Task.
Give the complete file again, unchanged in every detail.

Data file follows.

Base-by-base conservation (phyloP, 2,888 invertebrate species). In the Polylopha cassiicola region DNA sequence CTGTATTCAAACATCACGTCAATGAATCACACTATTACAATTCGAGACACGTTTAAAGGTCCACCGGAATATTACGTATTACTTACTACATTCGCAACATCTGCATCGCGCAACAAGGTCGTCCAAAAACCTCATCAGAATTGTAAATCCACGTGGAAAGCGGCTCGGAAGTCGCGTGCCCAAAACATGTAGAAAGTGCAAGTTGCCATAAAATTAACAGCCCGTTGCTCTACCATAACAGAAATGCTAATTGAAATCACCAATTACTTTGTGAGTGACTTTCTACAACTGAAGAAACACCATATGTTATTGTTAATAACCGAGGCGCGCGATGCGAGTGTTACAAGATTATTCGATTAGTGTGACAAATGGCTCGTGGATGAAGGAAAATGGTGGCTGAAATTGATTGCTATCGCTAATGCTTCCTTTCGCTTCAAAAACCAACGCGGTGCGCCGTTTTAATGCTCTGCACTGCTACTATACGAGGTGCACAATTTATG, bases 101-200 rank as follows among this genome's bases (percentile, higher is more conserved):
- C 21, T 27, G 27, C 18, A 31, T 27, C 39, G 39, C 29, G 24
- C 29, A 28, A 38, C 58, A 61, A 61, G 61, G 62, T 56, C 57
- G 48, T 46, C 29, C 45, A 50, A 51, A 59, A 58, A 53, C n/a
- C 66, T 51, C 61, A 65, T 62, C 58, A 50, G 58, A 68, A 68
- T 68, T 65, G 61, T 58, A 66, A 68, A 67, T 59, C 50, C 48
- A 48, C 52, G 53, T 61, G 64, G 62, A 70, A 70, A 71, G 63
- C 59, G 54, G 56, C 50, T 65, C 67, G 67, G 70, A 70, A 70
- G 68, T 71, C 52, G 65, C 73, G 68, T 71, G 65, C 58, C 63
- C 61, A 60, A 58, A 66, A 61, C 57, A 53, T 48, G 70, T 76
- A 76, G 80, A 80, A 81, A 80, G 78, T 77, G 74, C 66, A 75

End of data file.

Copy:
Base-by-base conservation (phyloP, 2,888 invertebrate species). In the Polylopha cassiicola region DNA sequence CTGTATTCAAACATCACGTCAATGAATCACACTATTACAATTCGAGACACGTTTAAAGGTCCACCGGAATATTACGTATTACTTACTACATTCGCAACATCTGCATCGCGCAACAAGGTCGTCCAAAAACCTCATCAGAATTGTAAATCCACGTGGAAAGCGGCTCGGAAGTCGCGTGCCCAAAACATGTAGAAAGTGCAAGTTGCCATAAAATTAACAGCCCGTTGCTCTACCATAACAGAAATGCTAATTGAAATCACCAATTACTTTGTGAGTGACTTTCTACAACTGAAGAAACACCATATGTTATTGTTAATAACCGAGGCGCGCGATGCGAGTGTTACAAGATTATTCGATTAGTGTGACAAATGGCTCGTGGATGAAGGAAAATGGTGGCTGAAATTGATTGCTATCGCTAATGCTTCCTTTCGCTTCAAAAACCAACGCGGTGCGCCGTTTTAATGCTCTGCACTGCTACTATACGAGGTGCACAATTTATG, bases 101-200 rank as follows among this genome's bases (percentile, higher is more conserved):
- C 21, T 27, G 27, C 18, A 31, T 27, C 39, G 39, C 29, G 24
- C 29, A 28, A 38, C 58, A 61, A 61, G 61, G 62, T 56, C 57
- G 48, T 46, C 29, C 45, A 50, A 51, A 59, A 58, A 53, C n/a
- C 66, T 51, C 61, A 65, T 62, C 58, A 50, G 58, A 68, A 68
- T 68, T 65, G 61, T 58, A 66, A 68, A 67, T 59, C 50, C 48
- A 48, C 52, G 53, T 61, G 64, G 62, A 70, A 70, A 71, G 63
- C 59, G 54, G 56, C 50, T 65, C 67, G 67, G 70, A 70, A 70
- G 68, T 71, C 52, G 65, C 73, G 68, T 71, G 65, C 58, C 63
- C 61, A 60, A 58, A 66, A 61, C 57, A 53, T 48, G 70, T 76
- A 76, G 80, A 80, A 81, A 80, G 78, T 77, G 74, C 66, A 75